(Photo courtesy of FightMagazine.com, where total Midwest mark Neal Taflinger makes the case for more MMA shows in the Midwest. Weird.)
Sometimes – not often, but every once in a while – I really wish Dana White would change up his script just a little bit.Nothing drastic.He doesn’t have to call Shinya Aoki the world’s best lightweight or insist that there’s plenty of room for all promotions under the big tent of MMA.But maybe just once he could offer a reaction to a competitor’s event that isn’t painfully predictable. For instance, he could say that he enjoyed it, or even that he just totally forgot it was on. You know, get passive-aggressive instead of aggressive-aggressive for a change.
“CBS would be out of their mind to put that rinky-dink [Strikeforce] . . . on the air again . . . and without that backing, [promoters] won’t have the money to pay [Emelianenko]. …The guy just got his face smashed in by Brett Rogers. Do you know what Brock or Frank Mir and Cain Velasquez would do to Brett Rogers?It’s time to bring this guy [Fedor] in, to see Brock Lesnar smash his head.”
Here’s some footage I took at the Strikeforce post-event presser on Saturday night, which all the main event fighters showed up for. You’ve already heard what Fedor had to say, but check out the reactions from everybody else…
— Fabricio Werdum says he’s earned a shot at Fedor, who Werdum believes is the best fighter in the world. After a week of rest, he’ll be back to training hard.
(‘I don’t want to freak you out or anything, Brett. But having you here in my arms, it just feels right, doesn’t it?’ Photo courtesy of SI.com)
After a brief layoff for scheduled maintenance to its supercomputer, the Potato Index is back to sort through the winners and losers of Saturday night’s Strikeforce event on CBS with its arbitrary numerical rankings system. Huzzah!
Fedor Emelianenko +86 It’s hard to get a big boost in the Index when you’re a 5-1 favorite going into the fight, but he delivered with another right hand murderball, and even gave the casual fans a little blood for their trouble.But were the ratings good enough to get CBS’s attention?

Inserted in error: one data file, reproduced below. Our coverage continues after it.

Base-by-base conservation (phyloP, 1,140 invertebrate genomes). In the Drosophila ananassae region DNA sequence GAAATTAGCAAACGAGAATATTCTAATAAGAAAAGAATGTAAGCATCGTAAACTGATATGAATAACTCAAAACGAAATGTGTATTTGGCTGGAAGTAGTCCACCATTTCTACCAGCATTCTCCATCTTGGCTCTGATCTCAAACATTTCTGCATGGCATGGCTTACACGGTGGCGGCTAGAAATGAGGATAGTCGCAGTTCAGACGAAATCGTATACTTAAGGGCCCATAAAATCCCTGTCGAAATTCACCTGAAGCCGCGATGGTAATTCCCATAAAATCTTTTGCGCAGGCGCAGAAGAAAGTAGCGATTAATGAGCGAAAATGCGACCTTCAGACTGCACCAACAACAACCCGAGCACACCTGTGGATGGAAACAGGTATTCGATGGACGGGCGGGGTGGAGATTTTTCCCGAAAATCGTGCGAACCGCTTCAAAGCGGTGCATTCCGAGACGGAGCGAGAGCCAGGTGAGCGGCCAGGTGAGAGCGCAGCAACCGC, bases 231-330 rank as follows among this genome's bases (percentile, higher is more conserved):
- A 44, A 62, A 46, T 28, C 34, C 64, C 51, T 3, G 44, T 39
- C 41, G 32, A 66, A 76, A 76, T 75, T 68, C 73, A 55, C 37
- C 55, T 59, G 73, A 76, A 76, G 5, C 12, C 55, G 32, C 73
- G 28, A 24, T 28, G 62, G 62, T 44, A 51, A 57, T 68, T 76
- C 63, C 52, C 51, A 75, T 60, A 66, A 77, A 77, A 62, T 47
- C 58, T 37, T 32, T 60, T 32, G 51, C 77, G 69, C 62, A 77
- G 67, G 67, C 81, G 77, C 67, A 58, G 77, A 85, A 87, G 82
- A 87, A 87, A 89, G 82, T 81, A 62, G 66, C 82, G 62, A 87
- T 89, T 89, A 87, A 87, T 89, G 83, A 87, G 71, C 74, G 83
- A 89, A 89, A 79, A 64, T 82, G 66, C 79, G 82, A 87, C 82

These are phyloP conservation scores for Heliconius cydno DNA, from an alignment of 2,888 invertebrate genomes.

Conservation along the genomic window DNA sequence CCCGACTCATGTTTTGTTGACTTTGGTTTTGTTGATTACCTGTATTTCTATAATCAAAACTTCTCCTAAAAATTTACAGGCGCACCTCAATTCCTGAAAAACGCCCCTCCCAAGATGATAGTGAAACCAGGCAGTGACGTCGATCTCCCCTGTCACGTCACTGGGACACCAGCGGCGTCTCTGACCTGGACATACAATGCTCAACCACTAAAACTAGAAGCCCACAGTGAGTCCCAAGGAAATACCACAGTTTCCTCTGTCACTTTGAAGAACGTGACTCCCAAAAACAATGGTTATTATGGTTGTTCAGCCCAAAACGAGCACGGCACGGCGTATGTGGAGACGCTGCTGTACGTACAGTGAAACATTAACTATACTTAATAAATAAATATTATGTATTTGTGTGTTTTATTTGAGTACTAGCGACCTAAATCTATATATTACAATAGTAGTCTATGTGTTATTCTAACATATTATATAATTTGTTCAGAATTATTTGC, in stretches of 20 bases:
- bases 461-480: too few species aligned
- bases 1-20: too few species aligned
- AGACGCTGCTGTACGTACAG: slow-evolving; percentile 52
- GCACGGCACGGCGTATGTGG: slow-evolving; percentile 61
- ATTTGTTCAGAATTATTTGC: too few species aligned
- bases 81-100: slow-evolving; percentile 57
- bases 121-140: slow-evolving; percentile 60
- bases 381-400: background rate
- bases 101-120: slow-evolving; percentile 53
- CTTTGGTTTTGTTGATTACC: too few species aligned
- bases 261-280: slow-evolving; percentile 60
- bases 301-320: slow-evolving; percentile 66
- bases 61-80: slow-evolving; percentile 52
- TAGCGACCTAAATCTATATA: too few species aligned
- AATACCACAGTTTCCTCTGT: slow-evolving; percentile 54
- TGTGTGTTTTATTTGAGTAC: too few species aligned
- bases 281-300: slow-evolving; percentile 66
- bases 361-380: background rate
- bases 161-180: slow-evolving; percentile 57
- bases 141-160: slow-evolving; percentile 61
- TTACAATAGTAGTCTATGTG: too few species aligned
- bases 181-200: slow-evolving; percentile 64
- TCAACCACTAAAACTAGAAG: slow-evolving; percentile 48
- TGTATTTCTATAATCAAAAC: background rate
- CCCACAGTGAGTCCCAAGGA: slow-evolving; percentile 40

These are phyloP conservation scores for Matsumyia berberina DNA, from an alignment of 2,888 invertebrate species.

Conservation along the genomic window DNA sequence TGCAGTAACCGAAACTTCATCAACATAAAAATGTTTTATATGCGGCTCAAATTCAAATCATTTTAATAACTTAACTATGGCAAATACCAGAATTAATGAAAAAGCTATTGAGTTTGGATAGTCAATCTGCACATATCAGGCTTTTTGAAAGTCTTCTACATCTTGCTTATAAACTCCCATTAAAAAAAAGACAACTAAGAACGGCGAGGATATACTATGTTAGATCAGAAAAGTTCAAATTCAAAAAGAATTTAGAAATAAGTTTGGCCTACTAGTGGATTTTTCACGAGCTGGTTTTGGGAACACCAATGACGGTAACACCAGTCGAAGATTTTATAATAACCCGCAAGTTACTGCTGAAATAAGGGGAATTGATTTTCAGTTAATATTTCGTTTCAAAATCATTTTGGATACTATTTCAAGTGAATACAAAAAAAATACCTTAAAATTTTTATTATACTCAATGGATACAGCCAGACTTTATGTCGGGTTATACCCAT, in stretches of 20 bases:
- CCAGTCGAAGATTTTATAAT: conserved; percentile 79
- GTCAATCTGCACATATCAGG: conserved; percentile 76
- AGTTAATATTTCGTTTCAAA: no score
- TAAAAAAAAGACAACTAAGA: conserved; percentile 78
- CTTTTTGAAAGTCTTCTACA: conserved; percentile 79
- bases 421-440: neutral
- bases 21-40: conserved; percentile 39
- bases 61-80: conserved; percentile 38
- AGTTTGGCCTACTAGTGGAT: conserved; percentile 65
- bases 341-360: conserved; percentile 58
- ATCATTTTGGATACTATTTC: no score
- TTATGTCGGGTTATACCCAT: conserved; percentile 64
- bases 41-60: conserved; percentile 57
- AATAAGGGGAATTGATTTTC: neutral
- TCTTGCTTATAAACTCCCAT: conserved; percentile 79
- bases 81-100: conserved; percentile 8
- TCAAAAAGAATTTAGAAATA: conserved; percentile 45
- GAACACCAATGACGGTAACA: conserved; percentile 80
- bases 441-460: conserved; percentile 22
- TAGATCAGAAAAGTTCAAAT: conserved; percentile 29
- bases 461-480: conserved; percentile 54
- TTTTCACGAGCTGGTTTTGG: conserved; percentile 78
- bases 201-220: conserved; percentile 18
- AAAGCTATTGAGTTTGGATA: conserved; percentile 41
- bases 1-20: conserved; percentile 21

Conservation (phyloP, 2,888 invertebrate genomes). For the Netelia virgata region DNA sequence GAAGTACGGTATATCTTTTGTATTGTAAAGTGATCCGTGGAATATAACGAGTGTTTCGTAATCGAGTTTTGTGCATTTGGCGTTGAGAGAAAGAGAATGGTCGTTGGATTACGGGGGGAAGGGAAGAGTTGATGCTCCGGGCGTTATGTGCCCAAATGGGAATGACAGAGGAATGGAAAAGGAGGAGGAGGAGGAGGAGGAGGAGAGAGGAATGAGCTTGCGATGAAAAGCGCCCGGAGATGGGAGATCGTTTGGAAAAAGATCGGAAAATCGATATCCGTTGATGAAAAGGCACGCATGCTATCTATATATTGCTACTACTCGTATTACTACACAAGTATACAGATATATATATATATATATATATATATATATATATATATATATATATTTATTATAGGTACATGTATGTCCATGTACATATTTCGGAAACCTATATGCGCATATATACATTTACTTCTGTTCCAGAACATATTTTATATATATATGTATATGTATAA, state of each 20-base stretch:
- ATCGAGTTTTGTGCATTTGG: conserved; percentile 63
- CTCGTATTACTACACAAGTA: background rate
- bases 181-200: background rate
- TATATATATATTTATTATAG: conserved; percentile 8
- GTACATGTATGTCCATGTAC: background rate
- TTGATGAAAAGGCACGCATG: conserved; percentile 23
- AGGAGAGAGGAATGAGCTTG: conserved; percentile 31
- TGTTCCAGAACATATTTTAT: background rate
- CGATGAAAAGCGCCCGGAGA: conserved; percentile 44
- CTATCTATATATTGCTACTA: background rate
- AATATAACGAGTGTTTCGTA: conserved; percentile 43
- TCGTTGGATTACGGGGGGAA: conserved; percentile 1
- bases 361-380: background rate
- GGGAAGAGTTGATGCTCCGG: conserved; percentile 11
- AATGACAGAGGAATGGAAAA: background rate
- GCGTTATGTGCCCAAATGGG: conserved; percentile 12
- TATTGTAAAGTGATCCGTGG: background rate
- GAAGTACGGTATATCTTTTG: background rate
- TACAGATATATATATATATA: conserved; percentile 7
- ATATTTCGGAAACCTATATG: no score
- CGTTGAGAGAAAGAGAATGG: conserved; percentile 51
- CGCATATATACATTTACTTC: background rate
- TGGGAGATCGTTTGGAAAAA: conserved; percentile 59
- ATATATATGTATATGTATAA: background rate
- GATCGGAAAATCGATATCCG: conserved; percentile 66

Brett Rogers +4 So he didn’t shock the world.Honestly, who expected him to?He still landed some good shots and took a couple as well, but the biggest positive for him is how he performed on the mat.He’s still got some improvements to make, but he showed that he’s not all hype and a trendy haircut.
Two days after we were introduced to the new-hotness that is Marloes Coenen, I had the opportunity to be charmed by her in person. The Golden Glory veteran’s domination of Roxanne Modafferi at Fedor vs. Rogers secured her shot at Cris Cyborg‘s 145-pound Strikeforce title, though Coenen was pretty much the last to find out. In the above quickie-interview, Coenen discusses how she matches up with Cyborg, and her eerily focused demeanor before a fight. (You kind of had to be there — hopefully the video will emerge at some point.) Will Marloes be able to exploit her grappling advantage over Cristiane Santos when they meet up in January?
Following the Fedor vs. Rogers press conference on Saturday night (more on that later), I was one of several MMA scribblers to corner Strikeforce CEO Scott Coker for a family-style follow-up interview. Some highlights are above: Coker revealed that Marloes Coenen will be the next challenger to Cris Cyborg‘s 145-pound women’s title, threatened that he would be Strikeforce’s heavyweight champion if Alistair Overeem continues his shucking and ducking, and gave his generally positive analysis of Strikeforce’s first CBS show. Regarding his rivalry with the UFC, Coker says "Every day when I wake up, I’m thinking about what Strikeforce needs to do, not what somebody else needs to do, or another company’s doing" — which seems a lot more pleasant than Dana White’s morning routine. More viddys to come…
Here’s the video of last night’s Strikeforce main event on CBS for those of you who, like me, relied on your DVR to record the entirety of last night’s event, only to become enraged when the recording cut out early in the first round. Or if you just couldn’t tear yourself away from another gripping episode of "America’s Most Wanted," that’s cool too. Who knows? One of these days you might see your neighbor on there. Then won’t you be glad you missed things like awesome fights and the weddings of family members in order to stay home and stare at fugitives on TV.